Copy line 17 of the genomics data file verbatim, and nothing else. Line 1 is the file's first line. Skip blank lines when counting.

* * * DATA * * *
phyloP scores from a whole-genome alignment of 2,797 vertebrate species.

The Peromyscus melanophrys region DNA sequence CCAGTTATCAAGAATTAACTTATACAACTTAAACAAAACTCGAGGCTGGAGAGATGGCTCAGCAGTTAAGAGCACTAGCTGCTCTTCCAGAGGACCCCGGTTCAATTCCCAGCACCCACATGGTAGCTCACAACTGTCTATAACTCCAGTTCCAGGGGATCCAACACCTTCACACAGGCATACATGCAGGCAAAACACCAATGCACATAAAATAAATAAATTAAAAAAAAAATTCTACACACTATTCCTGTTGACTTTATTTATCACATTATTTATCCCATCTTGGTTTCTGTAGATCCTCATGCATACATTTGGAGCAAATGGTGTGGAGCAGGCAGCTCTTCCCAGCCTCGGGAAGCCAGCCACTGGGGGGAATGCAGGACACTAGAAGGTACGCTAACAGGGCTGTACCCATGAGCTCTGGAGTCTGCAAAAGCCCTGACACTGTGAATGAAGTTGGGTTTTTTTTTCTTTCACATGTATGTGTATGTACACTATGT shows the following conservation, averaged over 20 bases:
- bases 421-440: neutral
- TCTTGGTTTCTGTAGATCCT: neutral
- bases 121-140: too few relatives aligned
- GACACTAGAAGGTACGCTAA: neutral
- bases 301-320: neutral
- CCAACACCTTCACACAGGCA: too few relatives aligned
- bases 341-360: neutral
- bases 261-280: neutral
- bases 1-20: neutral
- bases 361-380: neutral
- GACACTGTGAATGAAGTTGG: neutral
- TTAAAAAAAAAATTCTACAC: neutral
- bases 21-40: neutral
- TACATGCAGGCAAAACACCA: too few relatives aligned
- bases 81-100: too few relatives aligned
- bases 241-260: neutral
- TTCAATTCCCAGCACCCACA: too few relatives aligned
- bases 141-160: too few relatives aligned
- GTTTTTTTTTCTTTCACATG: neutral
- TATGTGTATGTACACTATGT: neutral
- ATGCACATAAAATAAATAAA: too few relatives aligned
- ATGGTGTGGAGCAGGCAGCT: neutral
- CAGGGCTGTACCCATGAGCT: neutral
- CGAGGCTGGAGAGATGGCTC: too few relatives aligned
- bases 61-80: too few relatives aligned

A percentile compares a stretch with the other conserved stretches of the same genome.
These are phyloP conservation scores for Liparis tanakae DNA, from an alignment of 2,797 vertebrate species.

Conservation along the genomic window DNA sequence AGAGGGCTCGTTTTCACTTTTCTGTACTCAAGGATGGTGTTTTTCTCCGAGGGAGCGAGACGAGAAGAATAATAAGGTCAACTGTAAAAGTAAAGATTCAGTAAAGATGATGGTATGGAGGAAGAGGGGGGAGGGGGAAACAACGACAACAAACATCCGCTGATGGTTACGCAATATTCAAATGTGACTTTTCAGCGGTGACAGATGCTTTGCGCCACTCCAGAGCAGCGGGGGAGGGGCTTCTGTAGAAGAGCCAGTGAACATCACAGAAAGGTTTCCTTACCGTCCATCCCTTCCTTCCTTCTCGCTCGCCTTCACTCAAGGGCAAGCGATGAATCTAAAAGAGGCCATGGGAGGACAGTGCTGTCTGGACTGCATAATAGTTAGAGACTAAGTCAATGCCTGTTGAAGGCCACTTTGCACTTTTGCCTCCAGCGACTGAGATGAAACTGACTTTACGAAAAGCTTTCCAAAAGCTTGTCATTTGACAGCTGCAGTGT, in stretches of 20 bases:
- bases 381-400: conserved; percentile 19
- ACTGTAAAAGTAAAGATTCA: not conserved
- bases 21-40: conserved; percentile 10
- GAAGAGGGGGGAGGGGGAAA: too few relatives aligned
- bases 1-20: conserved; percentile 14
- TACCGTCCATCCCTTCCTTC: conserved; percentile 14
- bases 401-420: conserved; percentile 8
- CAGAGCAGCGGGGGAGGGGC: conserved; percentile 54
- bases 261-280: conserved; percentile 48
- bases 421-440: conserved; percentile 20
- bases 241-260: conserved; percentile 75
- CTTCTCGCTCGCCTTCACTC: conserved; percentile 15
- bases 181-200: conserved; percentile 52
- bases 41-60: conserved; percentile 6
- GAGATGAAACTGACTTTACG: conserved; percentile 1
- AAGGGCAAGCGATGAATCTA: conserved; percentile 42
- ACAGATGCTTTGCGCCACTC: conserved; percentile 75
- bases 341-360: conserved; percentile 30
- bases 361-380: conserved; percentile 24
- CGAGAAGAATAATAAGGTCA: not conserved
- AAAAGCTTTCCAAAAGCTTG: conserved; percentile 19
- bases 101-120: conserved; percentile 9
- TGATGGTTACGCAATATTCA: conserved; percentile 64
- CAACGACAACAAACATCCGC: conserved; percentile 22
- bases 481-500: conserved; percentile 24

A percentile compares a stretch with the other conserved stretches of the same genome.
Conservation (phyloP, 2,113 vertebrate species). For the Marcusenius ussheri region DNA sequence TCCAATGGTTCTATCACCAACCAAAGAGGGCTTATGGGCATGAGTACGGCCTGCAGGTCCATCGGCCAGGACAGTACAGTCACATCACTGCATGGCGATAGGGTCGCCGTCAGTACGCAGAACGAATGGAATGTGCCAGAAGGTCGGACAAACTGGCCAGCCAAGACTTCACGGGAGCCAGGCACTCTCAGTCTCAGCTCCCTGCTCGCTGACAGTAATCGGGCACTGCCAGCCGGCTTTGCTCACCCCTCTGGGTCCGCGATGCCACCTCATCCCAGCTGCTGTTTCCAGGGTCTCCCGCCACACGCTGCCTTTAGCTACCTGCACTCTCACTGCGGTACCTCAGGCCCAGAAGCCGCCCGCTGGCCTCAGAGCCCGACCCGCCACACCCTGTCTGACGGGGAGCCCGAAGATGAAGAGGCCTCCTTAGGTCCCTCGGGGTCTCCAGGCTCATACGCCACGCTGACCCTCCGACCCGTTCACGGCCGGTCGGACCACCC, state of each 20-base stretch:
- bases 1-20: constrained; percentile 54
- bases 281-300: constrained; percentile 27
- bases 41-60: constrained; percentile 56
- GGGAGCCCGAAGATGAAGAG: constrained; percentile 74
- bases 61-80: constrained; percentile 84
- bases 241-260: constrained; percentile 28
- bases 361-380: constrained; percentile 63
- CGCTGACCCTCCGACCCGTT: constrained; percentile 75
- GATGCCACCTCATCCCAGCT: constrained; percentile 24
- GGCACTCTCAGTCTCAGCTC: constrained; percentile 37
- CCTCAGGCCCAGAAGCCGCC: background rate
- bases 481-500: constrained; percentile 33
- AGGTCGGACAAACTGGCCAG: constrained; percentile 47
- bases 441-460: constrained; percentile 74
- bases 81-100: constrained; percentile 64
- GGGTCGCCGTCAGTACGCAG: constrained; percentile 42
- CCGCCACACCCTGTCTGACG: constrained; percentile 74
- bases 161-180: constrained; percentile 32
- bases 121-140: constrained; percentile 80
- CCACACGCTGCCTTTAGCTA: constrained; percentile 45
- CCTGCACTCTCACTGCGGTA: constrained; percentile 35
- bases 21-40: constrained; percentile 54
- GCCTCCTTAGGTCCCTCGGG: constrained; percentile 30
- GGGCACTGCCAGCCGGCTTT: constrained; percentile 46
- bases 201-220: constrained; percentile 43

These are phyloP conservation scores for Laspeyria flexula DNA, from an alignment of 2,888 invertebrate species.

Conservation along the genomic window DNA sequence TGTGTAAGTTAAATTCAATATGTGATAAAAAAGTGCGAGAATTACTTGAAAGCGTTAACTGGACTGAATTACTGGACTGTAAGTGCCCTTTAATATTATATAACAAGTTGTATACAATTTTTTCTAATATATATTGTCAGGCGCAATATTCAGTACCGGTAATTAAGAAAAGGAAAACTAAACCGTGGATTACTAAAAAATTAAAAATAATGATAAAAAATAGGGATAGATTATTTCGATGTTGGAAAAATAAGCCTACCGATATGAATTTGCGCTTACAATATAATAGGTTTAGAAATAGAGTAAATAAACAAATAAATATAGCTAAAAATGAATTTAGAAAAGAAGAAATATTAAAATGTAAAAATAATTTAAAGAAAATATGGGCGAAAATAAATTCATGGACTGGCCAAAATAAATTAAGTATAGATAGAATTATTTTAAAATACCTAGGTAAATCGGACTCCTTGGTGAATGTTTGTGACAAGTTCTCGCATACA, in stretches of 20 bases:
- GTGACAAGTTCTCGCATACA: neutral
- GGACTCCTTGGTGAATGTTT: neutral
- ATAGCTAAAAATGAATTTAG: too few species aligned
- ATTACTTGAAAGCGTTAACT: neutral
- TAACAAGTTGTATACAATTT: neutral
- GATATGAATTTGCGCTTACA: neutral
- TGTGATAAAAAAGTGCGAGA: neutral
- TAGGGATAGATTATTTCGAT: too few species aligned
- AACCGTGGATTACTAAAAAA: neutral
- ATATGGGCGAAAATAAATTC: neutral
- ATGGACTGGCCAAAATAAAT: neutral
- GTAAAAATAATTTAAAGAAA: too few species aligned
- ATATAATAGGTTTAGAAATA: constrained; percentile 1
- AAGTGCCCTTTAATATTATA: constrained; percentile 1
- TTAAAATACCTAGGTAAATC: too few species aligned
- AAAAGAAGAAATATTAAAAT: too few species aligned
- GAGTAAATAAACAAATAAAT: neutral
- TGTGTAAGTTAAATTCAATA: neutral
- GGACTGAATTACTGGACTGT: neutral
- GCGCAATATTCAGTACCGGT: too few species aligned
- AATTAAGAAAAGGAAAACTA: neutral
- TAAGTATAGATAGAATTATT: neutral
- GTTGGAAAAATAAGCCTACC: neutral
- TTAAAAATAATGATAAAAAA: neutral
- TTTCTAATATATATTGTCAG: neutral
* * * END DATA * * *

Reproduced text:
- bases 81-100: too few relatives aligned